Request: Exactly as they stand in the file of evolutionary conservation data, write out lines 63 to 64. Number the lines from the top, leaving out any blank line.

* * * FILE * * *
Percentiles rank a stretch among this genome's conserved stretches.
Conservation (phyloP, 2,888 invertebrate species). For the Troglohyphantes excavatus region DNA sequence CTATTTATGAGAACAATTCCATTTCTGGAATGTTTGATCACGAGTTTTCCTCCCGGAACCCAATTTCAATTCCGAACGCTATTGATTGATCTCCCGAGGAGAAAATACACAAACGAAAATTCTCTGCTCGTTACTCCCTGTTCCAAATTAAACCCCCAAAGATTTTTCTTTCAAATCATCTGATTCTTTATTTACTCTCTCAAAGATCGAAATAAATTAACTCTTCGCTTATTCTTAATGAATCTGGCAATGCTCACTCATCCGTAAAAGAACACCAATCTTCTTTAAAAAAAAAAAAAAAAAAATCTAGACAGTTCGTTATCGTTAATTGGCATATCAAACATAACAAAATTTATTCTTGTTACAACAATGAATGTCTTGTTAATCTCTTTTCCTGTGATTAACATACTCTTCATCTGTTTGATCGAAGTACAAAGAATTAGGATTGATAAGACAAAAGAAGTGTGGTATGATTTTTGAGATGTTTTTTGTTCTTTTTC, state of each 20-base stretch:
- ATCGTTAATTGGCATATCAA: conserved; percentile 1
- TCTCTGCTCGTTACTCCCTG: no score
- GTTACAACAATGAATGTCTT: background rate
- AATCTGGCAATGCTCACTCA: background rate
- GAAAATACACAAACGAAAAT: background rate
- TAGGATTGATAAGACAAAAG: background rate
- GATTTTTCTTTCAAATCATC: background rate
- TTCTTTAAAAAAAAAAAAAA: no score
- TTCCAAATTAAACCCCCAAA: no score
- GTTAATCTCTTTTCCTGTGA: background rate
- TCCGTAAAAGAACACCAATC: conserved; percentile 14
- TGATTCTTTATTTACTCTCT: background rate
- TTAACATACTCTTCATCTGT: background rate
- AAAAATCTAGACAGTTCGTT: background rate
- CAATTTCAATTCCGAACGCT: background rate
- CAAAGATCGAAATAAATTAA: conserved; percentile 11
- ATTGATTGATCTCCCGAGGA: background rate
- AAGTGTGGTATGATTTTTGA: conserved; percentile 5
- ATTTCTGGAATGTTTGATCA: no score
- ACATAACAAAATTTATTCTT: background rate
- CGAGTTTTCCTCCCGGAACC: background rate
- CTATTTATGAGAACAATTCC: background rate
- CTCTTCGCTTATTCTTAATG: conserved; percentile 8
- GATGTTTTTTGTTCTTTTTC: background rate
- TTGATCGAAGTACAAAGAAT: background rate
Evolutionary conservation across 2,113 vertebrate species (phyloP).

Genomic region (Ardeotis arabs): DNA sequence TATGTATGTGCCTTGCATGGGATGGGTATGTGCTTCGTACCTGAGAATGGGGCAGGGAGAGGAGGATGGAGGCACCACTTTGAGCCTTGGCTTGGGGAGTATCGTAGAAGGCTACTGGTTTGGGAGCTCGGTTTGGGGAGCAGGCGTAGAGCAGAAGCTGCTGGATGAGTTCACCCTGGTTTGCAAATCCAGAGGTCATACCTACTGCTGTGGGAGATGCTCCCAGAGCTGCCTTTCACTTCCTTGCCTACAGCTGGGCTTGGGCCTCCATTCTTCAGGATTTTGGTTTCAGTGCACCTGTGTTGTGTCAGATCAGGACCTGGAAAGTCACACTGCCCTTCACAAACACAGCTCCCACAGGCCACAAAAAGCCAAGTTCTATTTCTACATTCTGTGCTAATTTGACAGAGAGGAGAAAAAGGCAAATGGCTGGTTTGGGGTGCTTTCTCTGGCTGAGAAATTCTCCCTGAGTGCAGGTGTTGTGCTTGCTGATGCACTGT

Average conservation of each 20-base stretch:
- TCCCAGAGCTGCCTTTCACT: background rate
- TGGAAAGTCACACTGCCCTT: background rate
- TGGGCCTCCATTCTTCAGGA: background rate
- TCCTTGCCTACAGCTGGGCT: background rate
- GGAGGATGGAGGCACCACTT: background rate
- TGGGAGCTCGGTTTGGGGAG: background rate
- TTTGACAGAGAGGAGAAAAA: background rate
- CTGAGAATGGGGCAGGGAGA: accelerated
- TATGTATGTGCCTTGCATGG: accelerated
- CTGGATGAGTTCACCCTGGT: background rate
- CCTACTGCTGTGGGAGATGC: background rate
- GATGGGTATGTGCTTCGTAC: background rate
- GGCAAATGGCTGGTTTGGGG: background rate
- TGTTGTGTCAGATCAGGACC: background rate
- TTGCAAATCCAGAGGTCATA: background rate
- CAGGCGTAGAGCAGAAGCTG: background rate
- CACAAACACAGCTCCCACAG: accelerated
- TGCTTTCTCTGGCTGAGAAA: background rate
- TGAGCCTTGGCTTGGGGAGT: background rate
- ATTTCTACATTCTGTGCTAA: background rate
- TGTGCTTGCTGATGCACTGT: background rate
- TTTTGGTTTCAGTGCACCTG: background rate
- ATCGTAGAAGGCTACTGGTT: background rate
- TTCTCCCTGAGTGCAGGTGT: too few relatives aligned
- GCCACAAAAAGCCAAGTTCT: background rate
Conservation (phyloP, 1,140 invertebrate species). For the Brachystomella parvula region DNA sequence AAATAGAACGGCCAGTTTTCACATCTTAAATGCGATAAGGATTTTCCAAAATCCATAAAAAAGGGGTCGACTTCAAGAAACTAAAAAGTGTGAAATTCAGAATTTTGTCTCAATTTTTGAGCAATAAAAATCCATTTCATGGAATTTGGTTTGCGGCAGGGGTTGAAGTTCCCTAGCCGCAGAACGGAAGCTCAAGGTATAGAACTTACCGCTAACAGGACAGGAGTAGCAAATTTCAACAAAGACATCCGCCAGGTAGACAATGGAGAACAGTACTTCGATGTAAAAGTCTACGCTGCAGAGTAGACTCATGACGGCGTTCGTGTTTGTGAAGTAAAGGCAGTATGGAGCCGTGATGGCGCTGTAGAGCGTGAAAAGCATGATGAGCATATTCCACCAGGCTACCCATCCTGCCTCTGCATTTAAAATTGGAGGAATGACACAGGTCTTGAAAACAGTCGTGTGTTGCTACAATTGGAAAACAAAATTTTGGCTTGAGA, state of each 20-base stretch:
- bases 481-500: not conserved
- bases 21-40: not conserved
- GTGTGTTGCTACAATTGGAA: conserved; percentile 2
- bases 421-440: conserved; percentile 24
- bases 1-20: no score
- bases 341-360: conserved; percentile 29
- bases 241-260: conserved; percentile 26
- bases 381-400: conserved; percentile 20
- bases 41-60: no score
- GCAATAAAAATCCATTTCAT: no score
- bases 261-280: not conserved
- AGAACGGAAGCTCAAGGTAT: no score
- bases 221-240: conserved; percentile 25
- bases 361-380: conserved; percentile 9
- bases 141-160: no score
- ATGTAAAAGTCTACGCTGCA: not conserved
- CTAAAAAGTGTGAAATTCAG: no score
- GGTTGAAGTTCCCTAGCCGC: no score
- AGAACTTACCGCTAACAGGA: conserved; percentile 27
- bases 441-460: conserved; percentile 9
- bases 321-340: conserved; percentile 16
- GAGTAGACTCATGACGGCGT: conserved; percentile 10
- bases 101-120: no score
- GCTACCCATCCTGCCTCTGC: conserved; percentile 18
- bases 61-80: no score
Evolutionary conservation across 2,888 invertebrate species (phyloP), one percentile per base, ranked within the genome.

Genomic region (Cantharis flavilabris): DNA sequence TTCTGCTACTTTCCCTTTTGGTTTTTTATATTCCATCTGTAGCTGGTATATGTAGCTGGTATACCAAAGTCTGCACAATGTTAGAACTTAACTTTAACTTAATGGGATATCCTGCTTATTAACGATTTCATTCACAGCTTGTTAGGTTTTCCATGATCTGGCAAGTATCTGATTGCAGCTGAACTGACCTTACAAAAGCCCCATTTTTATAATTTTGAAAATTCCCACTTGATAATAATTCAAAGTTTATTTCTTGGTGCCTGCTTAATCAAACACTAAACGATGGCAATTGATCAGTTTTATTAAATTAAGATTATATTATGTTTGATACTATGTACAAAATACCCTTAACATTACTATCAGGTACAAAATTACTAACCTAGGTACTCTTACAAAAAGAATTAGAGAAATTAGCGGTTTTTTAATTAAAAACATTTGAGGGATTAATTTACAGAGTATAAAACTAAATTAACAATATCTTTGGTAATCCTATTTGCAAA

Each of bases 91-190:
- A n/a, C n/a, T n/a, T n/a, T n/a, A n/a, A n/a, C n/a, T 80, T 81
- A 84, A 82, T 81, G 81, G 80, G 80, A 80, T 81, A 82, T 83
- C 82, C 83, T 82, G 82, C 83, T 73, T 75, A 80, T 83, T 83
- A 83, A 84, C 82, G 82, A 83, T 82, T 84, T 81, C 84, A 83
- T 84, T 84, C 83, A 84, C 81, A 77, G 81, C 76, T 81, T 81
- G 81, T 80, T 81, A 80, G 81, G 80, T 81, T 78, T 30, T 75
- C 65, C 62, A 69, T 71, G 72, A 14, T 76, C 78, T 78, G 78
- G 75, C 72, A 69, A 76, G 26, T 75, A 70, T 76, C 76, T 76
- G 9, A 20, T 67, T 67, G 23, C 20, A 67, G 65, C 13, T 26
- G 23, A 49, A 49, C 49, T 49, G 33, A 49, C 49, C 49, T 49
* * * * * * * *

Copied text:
- bases 241-260: conserved; percentile 26
- bases 381-400: conserved; percentile 20